The first part of this paper is devoted to Oleĭnik type uniqueness arguments for (1.1)–(1.2). We try to push this argument as far as possible, and in the process we extend some of the results and arguments of [24]. E.g., we remove absolute continuity, symmetry, and comparability assumptions. We also discuss the applicability and limitations of the method. Our uniqueness results are given for a class of functions defined from test functions by completion in a certain topology. We study rigorously several cases where this space coincides with standard function spaces. In particular, for operators (globally) comparable to fractional Laplacians, we show that this space is a parabolic homogeneous fractional Sobolev space. In an appendix we also provide rigorous definitions and results of these spaces, some of which we were not able to find in the literature.

In the second part of the paper we study the equivalence between energy and distributional formulations in the setting of (1.3)–(1.4). A main result is a new existence result for distributional solutions with finite energy. This existence result and the uniqueness result of [22] is then transported from distributional solutions to energy solutions by equivalence, while the Oleĭnik uniqueness results of the first part is transported in the other direction. These result are all either new, or for the Oleĭnik results, represent a much simpler approach to obtaining uniqueness compared to [22]. At the end, we give several new quantitative energy and related -estimates for distributional solutions.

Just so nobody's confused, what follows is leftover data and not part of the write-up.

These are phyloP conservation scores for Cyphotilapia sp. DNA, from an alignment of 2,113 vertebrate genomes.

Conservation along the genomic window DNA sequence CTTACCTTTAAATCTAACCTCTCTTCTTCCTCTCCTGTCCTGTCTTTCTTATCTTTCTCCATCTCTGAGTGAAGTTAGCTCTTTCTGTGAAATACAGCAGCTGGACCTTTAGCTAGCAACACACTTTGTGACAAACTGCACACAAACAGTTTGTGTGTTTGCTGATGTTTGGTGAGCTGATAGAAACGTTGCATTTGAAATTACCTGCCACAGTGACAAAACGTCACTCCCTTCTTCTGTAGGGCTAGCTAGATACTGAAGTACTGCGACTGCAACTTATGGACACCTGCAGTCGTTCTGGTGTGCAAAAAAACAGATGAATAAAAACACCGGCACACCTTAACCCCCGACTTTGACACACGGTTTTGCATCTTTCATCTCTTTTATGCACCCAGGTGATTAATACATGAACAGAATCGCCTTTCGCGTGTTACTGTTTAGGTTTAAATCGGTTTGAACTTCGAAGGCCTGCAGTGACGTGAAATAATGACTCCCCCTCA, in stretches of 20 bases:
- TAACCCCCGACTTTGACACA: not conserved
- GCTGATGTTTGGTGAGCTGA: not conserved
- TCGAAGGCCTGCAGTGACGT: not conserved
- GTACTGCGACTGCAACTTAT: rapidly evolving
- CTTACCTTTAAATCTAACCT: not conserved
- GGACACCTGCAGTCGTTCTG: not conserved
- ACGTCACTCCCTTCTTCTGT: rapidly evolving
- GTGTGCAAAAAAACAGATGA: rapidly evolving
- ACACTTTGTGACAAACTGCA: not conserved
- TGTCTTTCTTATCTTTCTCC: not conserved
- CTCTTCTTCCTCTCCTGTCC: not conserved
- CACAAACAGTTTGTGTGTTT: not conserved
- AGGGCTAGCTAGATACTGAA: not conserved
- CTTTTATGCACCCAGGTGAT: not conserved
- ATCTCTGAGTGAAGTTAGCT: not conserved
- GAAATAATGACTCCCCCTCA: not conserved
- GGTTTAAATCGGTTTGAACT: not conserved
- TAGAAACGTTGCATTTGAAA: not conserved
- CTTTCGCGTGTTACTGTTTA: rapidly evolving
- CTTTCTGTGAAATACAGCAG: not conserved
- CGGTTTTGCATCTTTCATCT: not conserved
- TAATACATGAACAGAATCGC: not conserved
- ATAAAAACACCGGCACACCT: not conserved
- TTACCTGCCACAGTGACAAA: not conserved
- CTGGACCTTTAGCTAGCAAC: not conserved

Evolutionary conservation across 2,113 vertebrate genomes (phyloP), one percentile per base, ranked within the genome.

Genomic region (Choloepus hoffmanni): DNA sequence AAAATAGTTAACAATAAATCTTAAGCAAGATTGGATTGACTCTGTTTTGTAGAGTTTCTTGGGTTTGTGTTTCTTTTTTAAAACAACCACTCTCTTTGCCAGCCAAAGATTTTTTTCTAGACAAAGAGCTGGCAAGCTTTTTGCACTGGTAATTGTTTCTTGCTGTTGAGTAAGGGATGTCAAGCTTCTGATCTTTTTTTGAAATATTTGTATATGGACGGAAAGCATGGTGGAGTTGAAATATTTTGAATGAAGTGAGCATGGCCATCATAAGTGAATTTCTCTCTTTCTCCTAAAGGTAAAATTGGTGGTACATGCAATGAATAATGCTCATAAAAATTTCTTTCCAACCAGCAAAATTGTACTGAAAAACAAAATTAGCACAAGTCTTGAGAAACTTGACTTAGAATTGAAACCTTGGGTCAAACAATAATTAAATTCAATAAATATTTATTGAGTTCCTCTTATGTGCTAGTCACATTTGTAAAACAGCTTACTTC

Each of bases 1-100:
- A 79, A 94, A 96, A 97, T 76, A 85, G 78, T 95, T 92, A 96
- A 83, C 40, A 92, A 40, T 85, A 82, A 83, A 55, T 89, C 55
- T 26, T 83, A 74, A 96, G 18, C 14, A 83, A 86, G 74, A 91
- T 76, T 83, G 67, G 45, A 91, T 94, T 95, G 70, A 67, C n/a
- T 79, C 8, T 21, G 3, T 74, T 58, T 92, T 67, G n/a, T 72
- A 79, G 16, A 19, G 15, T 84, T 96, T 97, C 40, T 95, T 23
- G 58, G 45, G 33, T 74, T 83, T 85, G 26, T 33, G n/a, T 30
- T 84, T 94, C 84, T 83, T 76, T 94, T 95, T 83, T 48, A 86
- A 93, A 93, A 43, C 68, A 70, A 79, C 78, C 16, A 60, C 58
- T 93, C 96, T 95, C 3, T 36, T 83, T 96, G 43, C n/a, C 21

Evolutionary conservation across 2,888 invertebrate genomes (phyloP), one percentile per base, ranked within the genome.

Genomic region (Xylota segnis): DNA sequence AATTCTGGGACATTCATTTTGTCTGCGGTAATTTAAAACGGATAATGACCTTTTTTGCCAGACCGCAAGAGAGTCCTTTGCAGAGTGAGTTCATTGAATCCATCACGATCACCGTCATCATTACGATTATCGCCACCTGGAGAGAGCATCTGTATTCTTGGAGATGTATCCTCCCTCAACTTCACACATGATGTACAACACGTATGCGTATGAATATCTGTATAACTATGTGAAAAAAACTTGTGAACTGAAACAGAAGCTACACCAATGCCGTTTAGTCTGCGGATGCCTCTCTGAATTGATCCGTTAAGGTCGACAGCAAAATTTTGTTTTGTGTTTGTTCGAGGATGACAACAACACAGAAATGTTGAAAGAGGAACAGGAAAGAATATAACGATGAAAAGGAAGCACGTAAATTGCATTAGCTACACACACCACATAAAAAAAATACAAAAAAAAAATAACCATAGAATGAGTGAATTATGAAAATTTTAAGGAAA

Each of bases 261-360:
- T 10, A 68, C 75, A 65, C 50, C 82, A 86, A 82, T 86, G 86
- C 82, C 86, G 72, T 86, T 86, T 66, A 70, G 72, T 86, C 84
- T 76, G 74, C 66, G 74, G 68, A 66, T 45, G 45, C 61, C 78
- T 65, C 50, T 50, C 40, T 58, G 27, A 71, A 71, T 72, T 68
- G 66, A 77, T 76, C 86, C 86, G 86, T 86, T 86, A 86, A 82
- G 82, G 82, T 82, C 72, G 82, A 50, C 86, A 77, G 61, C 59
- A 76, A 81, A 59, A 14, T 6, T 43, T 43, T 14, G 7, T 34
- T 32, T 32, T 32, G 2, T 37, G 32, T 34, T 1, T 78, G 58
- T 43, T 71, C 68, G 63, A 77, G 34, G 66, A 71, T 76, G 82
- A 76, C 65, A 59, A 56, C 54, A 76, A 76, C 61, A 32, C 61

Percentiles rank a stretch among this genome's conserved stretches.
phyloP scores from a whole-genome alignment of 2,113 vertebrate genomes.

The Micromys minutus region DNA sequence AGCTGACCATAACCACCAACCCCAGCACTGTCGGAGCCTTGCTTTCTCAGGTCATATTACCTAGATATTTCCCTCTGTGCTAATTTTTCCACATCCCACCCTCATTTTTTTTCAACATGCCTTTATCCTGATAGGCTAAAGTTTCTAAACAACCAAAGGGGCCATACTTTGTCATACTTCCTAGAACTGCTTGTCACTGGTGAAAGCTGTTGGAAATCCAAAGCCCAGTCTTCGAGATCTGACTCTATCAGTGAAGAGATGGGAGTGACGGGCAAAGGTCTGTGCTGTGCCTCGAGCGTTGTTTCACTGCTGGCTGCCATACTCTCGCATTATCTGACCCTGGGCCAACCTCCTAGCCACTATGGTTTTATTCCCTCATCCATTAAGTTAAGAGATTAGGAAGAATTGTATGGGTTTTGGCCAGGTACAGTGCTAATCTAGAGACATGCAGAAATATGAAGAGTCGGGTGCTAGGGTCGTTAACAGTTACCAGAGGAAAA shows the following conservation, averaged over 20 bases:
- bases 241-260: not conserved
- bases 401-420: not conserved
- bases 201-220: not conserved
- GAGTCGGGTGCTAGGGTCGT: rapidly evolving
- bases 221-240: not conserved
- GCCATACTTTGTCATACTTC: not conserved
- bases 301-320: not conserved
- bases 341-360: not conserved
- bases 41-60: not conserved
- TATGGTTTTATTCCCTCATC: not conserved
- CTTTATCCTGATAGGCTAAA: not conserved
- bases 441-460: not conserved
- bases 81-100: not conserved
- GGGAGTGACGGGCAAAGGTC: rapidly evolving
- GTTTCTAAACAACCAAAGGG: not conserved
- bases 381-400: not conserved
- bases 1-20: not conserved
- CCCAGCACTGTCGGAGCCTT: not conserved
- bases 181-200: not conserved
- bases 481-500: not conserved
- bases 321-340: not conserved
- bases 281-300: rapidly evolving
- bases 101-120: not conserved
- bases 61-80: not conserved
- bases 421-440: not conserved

The type of bilinear form defined in (1.5) plays a central role in probability theory. It is associated with a Dirichlet form and a corresponding symmetric Markov process, see e.g. [29] for a general theory. The type of “nonlocal” bilinear form we consider here is similar to those studied in e.g. [35, 5]. In the linear case (), equations (1.1) and (1.3) are (at least formally) Kolmogorov equations for the transition probability densities of the corresponding Markov processes (see e.g. Section 3.5.3 in [4]).

Let us now give a brief summary of previous works on (1.1)–(1.2) and (1.3)–(1.4). We focus first on the -dependent equation (1.1). In the linear case there is a large amount of literature. Some of the main trends in the more PDE oriented community are described in the two surveys [31, 37] (along with extensions to other types of nonlinear equations). When is nonlinear, we are not aware of any other result than the ones presented in [24]. There the authors consider operators where the densities of the measures are comparable to the density of the fractional Laplacian. Existence and uniqueness is discussed in the first part, but the main focus of the paper is to prove continuity/regularity and long time asymptotics for energy solutions.

There is a vast literature on special cases of (1.3)–(1.4). In the linear fractional case for , we have well-posedness even for measure data and solutions growing at infinity [6, 13]. If we replace by an operator whose measure has integrable density, well-posedness results can be found in [17]. In the case of the fractional porous medium equation (see above), existence, uniqueness and a priori estimates are proven for (strong) -energy solutions in [25, 26]. We also mention that there are results for that equation in weighted -spaces [14], with logarithmic diffusion () [27], singular or ultra fast diffusions [11], weighted equations with measure data [30], and problems on bounded domains [12, 15, 16]. There are other ways to investigate these equations: In [10, 19, 38, 9, 40], the authors consider a so-called porous medium equation with fractional pressure, and in [3] they consider bounded diffusion operators that can be represented by nonsingular integral operators on the form (1.7). Finally, we mention that in the presence of (nonlinear) convection in (1.3)–(1.4), additional entropy conditions are needed to have uniqueness [1, 20, 21]; a counterexample for uniqueness of distributional solutions is given in [2].

Outline